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Re^3: Interpreting Benchmark 'cmpthese' and 'timethese' (time)

by tye (Sage)
on Aug 28, 2006 at 11:53 UTC ( #569968=note: print w/replies, xml ) Need Help??


in reply to Re^2: Interpreting Benchmark 'cmpthese' and 'timethese'
in thread Interpreting Benchmark's "cmpthese" and "timethese"

So what is the best way to show the speed comparison in terms of it's time and not iteration/time?

Since you have

Rate enum list enum 502/s -- -70% list 1668/s 232% --

The times are 1/502 of a second vs. 1/1668 of a second. Or about 0.002s vs. 0.0006s so a difference of 0.0014s.

The block of output that I quoted compares the results while the prior output logs some details about how the computations were done. Those details aren't particularly useful for making a comparison.

You could also multiply by 1000 and say that, if you needed to call the compared bits of code 1000 times each, then one would take about 2s plus overhead while the other would take about 0.6s plus overhead. So the time difference for 1000 iterations would be about 1.4s. Note that the time for "overhead" will usually be quite a bit more than the time required to run just the compared code so that real code doing something 1000 times might have run times like 22s vs 20.6s.

Update:

from 'cmpthese' results it is clear that "list" is more than twice faster than "enum"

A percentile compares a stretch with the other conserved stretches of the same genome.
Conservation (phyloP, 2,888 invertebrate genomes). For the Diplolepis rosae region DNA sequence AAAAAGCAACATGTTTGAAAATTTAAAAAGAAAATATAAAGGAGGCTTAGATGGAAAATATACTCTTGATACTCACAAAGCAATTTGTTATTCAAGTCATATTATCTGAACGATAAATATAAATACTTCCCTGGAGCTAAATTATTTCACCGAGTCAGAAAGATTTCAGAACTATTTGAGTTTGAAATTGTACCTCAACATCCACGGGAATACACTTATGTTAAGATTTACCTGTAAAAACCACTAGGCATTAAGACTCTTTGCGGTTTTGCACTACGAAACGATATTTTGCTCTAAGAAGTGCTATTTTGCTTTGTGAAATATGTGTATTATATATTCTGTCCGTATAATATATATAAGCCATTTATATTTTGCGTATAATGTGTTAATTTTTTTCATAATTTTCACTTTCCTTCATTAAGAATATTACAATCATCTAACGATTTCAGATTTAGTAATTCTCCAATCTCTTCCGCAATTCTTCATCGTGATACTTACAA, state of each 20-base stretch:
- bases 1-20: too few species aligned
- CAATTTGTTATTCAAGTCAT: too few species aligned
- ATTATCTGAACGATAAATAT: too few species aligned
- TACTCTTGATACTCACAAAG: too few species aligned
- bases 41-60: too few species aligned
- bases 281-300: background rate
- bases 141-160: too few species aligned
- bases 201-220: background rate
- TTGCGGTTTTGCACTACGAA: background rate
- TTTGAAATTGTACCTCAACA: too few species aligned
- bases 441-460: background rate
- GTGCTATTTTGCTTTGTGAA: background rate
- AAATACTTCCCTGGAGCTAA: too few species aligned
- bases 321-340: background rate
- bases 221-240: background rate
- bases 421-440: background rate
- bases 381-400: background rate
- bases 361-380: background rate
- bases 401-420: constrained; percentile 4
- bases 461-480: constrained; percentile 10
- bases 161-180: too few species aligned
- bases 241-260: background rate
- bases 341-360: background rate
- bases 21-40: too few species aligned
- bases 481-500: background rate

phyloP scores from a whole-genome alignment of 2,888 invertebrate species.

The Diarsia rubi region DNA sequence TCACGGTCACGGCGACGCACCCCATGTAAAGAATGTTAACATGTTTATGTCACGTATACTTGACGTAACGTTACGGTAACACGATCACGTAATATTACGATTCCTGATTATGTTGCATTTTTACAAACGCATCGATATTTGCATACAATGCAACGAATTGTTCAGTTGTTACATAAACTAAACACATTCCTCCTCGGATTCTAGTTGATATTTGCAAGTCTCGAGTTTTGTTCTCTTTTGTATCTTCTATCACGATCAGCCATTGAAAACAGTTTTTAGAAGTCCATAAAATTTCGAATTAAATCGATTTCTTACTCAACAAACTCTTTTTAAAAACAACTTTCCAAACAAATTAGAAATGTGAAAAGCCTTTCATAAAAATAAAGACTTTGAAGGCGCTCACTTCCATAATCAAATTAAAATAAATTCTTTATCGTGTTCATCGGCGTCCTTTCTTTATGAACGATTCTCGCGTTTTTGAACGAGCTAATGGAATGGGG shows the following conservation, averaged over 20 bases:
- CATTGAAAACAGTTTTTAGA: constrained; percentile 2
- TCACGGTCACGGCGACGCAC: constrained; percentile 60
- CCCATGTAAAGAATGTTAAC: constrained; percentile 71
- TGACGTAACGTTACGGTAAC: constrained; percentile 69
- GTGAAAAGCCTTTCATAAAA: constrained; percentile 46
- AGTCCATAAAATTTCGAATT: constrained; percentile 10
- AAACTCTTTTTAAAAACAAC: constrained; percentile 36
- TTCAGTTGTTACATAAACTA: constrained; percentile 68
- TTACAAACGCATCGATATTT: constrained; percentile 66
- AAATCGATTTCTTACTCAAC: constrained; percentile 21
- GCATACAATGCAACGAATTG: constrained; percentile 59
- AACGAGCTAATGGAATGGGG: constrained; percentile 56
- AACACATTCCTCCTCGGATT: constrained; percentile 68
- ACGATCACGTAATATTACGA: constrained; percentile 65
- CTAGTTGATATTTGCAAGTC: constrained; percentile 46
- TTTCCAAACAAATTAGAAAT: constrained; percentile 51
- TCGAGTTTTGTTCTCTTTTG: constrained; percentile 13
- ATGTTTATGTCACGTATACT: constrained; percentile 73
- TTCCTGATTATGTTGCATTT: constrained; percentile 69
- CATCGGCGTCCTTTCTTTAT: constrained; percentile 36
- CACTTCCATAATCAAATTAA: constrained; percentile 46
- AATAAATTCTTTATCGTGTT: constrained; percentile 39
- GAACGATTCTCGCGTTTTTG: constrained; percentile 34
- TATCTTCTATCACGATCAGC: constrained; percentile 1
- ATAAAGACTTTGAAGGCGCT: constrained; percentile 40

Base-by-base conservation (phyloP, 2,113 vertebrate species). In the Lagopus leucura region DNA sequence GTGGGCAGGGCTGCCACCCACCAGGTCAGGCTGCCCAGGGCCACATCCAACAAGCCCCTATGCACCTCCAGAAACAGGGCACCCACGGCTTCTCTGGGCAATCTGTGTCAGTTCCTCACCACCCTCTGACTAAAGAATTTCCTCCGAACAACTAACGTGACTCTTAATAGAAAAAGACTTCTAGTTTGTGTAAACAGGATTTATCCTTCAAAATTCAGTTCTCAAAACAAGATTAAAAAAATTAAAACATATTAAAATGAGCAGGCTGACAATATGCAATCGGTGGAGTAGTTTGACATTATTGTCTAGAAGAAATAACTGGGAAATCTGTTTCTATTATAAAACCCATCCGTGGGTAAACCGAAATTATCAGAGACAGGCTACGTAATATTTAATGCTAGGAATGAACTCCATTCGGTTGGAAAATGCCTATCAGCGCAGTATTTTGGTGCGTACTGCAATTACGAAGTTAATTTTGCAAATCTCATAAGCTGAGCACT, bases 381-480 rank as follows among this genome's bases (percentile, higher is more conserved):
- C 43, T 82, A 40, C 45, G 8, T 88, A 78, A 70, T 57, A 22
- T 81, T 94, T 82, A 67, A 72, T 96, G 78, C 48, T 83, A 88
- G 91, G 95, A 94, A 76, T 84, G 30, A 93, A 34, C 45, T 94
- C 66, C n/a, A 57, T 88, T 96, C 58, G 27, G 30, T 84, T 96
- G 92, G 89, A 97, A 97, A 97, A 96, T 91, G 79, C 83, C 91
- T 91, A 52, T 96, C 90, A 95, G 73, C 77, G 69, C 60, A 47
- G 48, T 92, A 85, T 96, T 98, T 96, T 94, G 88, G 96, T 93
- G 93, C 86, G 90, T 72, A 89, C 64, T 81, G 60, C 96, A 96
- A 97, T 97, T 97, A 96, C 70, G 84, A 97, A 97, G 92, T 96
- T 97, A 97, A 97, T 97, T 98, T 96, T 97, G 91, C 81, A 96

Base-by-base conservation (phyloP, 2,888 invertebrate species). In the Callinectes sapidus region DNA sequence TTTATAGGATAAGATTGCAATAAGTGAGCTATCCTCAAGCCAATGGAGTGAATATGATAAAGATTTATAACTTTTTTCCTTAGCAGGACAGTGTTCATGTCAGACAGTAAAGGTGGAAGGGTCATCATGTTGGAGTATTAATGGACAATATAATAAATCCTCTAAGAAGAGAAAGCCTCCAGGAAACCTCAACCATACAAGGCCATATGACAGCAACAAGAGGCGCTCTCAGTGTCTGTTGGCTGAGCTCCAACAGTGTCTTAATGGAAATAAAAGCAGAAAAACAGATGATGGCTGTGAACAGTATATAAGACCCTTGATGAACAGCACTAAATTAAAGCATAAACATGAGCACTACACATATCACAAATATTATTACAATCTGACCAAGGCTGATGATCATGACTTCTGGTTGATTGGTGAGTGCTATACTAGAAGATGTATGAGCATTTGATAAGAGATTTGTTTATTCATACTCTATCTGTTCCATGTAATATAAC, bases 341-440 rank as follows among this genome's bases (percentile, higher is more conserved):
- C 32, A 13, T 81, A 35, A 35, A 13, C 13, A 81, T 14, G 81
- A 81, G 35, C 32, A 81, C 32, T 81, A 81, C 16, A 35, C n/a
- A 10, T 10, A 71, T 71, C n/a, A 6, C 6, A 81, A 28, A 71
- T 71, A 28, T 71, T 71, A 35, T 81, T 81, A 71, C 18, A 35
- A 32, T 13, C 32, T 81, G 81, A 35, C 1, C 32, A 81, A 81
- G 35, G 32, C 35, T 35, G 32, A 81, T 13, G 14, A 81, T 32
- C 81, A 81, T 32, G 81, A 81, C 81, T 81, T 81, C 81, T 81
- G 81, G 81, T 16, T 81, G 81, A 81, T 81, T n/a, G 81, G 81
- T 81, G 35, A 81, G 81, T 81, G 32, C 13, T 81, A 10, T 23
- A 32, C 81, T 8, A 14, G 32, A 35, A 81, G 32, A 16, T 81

Actually, the "232%" means that one is more than three times faster than the other. This is a pet peave of one of my coworkers. There are several contradicting ways to report "percentage difference" and most of them lead to people making mistakes when they try to combine them. He strongly believes that it is best to avoid "percentage difference" and only ever deal in terms of simple multipliers. So he'd report the above results like:

Rate enum list enum 502/s -- 0.3 list 1668/s 3.32 --

"50% faster" means "can do it as fast as the other plus 50%" or "150% as fast" or "1.5 times as fast". So "200% faster" means "3 times as fast".

To see how confusing this can be, consider these two ways of describing the same situation:

If "A is 50% faster than B and B is 50% faster than C", how much faster is A than C? 'Obviously', "A is 125% faster than C".

If "A is 1.5 times faster than B and B is 1.5 times faster than C", how much faster is A than C? Well, 1.5*1.5 is 2.25 so, obviously, "A is 2.25 times faster than C".

- tye        

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